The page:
Approval of expanded gambling should boost property tax credit fund
Nebraska’s 2020 election results are in and Initiative #431 passed, allowing the state to levy a 20% tax on all gross gaming revenue generated within licensed racetracks. Along with companion ballot measures approving expanded gambling, this means slot machines and table gambling will be allowed along with their respective regulations. The licensed horse racetracks in Nebraska that could host gaming are located in Omaha, Lincoln, Grand Island, Columbus, and South Sioux City.
These new measures will have a to-be-determined impact on the state’s original property tax credit program, adopted in 2007. New property tax legislation enacted this year (LB1107) specified that state laws that direct more revenues to the Property Tax Credit Fund, as Initiative 431 calls for, must add to the current annual floor of $275 million established by lawmakers. This created a statutory requirement that prevents casino funds from simply being used in place of the money that has already been allocated to the property tax relief program, meaning the base amount will get a little boost from gambling tax revenue.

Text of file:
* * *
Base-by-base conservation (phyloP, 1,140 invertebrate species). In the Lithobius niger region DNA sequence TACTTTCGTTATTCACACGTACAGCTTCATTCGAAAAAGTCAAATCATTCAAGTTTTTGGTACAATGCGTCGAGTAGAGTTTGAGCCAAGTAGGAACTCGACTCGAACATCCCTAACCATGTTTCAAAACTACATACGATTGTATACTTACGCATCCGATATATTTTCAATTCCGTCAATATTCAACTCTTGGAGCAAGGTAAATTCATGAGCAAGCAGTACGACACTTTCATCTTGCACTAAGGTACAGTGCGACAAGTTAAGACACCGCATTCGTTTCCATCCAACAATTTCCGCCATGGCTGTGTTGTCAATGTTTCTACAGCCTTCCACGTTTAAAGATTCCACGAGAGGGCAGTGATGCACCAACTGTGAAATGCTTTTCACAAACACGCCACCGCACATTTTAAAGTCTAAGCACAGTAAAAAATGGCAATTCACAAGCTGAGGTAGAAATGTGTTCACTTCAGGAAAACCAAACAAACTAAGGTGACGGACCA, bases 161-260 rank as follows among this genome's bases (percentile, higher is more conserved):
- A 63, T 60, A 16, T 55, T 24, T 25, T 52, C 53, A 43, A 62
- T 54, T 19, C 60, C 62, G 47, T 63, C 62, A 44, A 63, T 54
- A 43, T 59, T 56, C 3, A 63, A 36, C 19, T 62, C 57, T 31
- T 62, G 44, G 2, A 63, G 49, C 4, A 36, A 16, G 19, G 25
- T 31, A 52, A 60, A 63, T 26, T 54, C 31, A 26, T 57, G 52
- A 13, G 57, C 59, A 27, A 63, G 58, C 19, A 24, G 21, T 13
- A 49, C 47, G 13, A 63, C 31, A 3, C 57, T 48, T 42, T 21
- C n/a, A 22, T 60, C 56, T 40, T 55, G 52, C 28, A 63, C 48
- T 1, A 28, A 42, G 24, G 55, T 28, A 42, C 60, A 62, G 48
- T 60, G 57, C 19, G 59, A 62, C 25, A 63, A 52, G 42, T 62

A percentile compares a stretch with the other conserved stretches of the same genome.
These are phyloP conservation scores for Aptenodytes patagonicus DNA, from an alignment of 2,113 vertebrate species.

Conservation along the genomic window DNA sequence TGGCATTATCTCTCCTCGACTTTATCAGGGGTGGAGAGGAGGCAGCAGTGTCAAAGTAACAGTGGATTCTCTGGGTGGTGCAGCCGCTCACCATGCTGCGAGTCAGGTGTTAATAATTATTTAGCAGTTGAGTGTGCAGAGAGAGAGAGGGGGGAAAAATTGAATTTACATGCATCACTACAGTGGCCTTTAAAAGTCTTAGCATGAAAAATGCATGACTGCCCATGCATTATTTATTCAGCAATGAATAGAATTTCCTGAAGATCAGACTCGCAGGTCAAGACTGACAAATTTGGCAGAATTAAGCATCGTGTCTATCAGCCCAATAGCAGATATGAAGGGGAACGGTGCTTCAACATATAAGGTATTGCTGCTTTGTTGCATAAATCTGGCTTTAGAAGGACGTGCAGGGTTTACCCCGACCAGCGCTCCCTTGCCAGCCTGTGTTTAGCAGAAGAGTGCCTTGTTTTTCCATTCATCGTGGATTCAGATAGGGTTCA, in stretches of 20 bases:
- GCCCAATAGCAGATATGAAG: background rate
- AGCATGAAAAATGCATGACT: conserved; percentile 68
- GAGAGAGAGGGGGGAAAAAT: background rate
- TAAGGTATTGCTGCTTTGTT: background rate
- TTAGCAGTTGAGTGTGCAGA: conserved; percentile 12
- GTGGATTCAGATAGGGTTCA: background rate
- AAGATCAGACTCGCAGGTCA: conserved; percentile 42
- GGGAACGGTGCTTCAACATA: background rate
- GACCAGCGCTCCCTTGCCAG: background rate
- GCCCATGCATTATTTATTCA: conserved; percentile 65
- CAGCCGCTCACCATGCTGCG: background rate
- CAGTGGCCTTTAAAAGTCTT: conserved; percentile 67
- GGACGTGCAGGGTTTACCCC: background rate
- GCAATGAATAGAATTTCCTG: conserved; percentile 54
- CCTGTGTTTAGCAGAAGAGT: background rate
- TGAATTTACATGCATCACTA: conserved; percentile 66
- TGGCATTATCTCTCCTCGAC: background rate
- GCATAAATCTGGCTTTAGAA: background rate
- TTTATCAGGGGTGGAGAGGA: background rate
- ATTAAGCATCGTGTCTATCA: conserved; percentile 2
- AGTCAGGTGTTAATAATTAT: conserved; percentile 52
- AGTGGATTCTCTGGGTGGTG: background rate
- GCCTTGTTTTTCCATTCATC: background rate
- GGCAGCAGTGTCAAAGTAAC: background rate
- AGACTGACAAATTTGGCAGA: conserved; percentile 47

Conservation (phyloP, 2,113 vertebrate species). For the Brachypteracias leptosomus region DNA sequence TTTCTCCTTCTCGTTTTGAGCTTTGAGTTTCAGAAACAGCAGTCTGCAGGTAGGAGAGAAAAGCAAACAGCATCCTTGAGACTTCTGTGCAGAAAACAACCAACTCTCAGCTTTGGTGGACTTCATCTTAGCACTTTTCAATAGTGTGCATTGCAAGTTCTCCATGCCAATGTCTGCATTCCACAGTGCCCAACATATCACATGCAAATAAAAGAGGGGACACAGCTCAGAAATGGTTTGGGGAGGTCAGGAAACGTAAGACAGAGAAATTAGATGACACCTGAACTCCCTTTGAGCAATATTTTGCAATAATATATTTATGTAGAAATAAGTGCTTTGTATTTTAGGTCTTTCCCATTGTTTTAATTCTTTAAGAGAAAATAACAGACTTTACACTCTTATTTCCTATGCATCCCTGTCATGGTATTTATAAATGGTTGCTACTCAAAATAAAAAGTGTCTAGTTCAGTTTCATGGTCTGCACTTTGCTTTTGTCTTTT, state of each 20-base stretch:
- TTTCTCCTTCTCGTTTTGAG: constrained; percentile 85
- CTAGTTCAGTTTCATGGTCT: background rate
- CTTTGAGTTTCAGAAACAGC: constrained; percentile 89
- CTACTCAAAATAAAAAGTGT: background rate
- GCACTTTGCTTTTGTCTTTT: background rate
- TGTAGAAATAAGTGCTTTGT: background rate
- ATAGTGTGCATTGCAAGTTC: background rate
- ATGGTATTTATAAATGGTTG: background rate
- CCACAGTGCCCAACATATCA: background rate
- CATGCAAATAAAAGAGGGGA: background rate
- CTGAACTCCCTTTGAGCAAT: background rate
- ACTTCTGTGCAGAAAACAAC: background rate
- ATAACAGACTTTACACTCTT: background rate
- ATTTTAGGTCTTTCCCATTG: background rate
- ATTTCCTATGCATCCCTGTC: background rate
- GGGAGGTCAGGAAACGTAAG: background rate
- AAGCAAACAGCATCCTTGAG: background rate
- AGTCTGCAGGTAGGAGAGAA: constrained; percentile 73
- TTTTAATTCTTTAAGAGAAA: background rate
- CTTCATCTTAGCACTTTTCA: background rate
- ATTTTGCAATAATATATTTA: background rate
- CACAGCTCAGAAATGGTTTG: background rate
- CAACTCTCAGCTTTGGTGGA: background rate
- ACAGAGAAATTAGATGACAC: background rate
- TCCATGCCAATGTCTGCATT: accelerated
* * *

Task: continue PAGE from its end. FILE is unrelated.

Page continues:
While this is good for those that want more money to be directed towards property tax relief, the fiscal note for LB1107 did not have any estimates on how much this tax would generate.
Proponents of the measure have estimated that the state will garner $65 million annually from the taxes on casino revenue, however, that figure has not been verified. If that $65 million figure is somewhat accurate, that means the property tax credit relief fund will see a roughly $45 million boost from gambling in the upcoming years, but that will depend on the level of business done by future gaming operations in Nebraska in any given year.